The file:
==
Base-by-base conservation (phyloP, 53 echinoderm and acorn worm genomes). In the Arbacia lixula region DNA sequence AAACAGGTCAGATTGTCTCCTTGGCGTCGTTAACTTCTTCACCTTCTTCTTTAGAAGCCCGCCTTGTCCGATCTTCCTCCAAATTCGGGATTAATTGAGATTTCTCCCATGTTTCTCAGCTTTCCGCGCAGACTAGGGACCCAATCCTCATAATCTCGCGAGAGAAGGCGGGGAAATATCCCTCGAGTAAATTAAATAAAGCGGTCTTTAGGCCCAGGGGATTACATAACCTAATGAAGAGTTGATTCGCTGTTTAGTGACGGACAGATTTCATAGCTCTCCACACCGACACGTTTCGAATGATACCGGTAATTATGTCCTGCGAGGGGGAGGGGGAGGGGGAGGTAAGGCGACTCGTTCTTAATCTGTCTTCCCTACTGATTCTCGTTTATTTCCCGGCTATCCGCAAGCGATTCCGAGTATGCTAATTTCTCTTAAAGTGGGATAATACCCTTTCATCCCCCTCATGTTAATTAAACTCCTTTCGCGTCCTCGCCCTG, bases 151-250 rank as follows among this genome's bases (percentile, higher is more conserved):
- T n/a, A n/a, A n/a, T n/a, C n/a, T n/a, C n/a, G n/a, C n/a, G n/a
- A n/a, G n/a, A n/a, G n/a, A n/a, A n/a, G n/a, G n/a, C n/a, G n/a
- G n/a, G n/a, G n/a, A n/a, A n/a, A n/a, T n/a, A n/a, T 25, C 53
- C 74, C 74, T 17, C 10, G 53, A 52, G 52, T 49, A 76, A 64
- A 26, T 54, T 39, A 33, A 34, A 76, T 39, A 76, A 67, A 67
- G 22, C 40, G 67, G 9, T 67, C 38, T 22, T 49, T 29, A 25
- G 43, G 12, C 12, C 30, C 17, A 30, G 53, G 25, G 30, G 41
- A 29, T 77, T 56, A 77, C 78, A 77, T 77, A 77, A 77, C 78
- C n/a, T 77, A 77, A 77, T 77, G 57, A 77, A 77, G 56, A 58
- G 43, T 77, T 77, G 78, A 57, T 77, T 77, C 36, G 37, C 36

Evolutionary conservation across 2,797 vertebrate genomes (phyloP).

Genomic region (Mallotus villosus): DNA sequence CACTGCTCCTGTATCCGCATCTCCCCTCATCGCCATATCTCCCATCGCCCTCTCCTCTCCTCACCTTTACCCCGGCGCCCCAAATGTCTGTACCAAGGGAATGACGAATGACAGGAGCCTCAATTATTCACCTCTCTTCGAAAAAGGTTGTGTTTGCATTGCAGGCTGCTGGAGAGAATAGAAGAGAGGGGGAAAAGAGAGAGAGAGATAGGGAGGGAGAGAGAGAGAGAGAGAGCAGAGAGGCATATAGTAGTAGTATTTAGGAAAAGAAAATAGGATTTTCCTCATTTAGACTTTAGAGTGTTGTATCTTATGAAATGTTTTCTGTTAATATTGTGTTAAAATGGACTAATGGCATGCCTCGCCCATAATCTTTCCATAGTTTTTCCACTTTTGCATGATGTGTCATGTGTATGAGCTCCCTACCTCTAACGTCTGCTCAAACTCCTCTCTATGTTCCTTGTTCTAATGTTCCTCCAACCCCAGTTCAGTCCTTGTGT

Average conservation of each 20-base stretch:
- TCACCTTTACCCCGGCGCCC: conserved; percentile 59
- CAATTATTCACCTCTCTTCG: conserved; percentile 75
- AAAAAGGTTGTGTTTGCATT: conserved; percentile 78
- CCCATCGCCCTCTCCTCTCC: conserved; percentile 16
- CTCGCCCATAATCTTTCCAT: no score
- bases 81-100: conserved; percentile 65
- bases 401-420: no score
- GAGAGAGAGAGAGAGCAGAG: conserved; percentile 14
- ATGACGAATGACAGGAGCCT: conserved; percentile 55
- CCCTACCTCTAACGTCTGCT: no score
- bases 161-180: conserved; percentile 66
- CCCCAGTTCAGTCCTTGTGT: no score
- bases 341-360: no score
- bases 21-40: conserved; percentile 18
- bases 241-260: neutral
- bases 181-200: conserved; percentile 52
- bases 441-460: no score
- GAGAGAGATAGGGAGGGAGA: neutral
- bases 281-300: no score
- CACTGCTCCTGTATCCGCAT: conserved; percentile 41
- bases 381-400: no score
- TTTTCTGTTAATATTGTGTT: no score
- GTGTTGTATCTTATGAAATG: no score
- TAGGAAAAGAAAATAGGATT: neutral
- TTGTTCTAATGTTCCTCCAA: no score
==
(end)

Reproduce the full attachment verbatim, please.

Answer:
Base-by-base conservation (phyloP, 53 echinoderm and acorn worm genomes). In the Arbacia lixula region DNA sequence AAACAGGTCAGATTGTCTCCTTGGCGTCGTTAACTTCTTCACCTTCTTCTTTAGAAGCCCGCCTTGTCCGATCTTCCTCCAAATTCGGGATTAATTGAGATTTCTCCCATGTTTCTCAGCTTTCCGCGCAGACTAGGGACCCAATCCTCATAATCTCGCGAGAGAAGGCGGGGAAATATCCCTCGAGTAAATTAAATAAAGCGGTCTTTAGGCCCAGGGGATTACATAACCTAATGAAGAGTTGATTCGCTGTTTAGTGACGGACAGATTTCATAGCTCTCCACACCGACACGTTTCGAATGATACCGGTAATTATGTCCTGCGAGGGGGAGGGGGAGGGGGAGGTAAGGCGACTCGTTCTTAATCTGTCTTCCCTACTGATTCTCGTTTATTTCCCGGCTATCCGCAAGCGATTCCGAGTATGCTAATTTCTCTTAAAGTGGGATAATACCCTTTCATCCCCCTCATGTTAATTAAACTCCTTTCGCGTCCTCGCCCTG, bases 151-250 rank as follows among this genome's bases (percentile, higher is more conserved):
- T n/a, A n/a, A n/a, T n/a, C n/a, T n/a, C n/a, G n/a, C n/a, G n/a
- A n/a, G n/a, A n/a, G n/a, A n/a, A n/a, G n/a, G n/a, C n/a, G n/a
- G n/a, G n/a, G n/a, A n/a, A n/a, A n/a, T n/a, A n/a, T 25, C 53
- C 74, C 74, T 17, C 10, G 53, A 52, G 52, T 49, A 76, A 64
- A 26, T 54, T 39, A 33, A 34, A 76, T 39, A 76, A 67, A 67
- G 22, C 40, G 67, G 9, T 67, C 38, T 22, T 49, T 29, A 25
- G 43, G 12, C 12, C 30, C 17, A 30, G 53, G 25, G 30, G 41
- A 29, T 77, T 56, A 77, C 78, A 77, T 77, A 77, A 77, C 78
- C n/a, T 77, A 77, A 77, T 77, G 57, A 77, A 77, G 56, A 58
- G 43, T 77, T 77, G 78, A 57, T 77, T 77, C 36, G 37, C 36

Evolutionary conservation across 2,797 vertebrate genomes (phyloP).

Genomic region (Mallotus villosus): DNA sequence CACTGCTCCTGTATCCGCATCTCCCCTCATCGCCATATCTCCCATCGCCCTCTCCTCTCCTCACCTTTACCCCGGCGCCCCAAATGTCTGTACCAAGGGAATGACGAATGACAGGAGCCTCAATTATTCACCTCTCTTCGAAAAAGGTTGTGTTTGCATTGCAGGCTGCTGGAGAGAATAGAAGAGAGGGGGAAAAGAGAGAGAGAGATAGGGAGGGAGAGAGAGAGAGAGAGAGCAGAGAGGCATATAGTAGTAGTATTTAGGAAAAGAAAATAGGATTTTCCTCATTTAGACTTTAGAGTGTTGTATCTTATGAAATGTTTTCTGTTAATATTGTGTTAAAATGGACTAATGGCATGCCTCGCCCATAATCTTTCCATAGTTTTTCCACTTTTGCATGATGTGTCATGTGTATGAGCTCCCTACCTCTAACGTCTGCTCAAACTCCTCTCTATGTTCCTTGTTCTAATGTTCCTCCAACCCCAGTTCAGTCCTTGTGT

Average conservation of each 20-base stretch:
- TCACCTTTACCCCGGCGCCC: conserved; percentile 59
- CAATTATTCACCTCTCTTCG: conserved; percentile 75
- AAAAAGGTTGTGTTTGCATT: conserved; percentile 78
- CCCATCGCCCTCTCCTCTCC: conserved; percentile 16
- CTCGCCCATAATCTTTCCAT: no score
- bases 81-100: conserved; percentile 65
- bases 401-420: no score
- GAGAGAGAGAGAGAGCAGAG: conserved; percentile 14
- ATGACGAATGACAGGAGCCT: conserved; percentile 55
- CCCTACCTCTAACGTCTGCT: no score
- bases 161-180: conserved; percentile 66
- CCCCAGTTCAGTCCTTGTGT: no score
- bases 341-360: no score
- bases 21-40: conserved; percentile 18
- bases 241-260: neutral
- bases 181-200: conserved; percentile 52
- bases 441-460: no score
- GAGAGAGATAGGGAGGGAGA: neutral
- bases 281-300: no score
- CACTGCTCCTGTATCCGCAT: conserved; percentile 41
- bases 381-400: no score
- TTTTCTGTTAATATTGTGTT: no score
- GTGTTGTATCTTATGAAATG: no score
- TAGGAAAAGAAAATAGGATT: neutral
- TTGTTCTAATGTTCCTCCAA: no score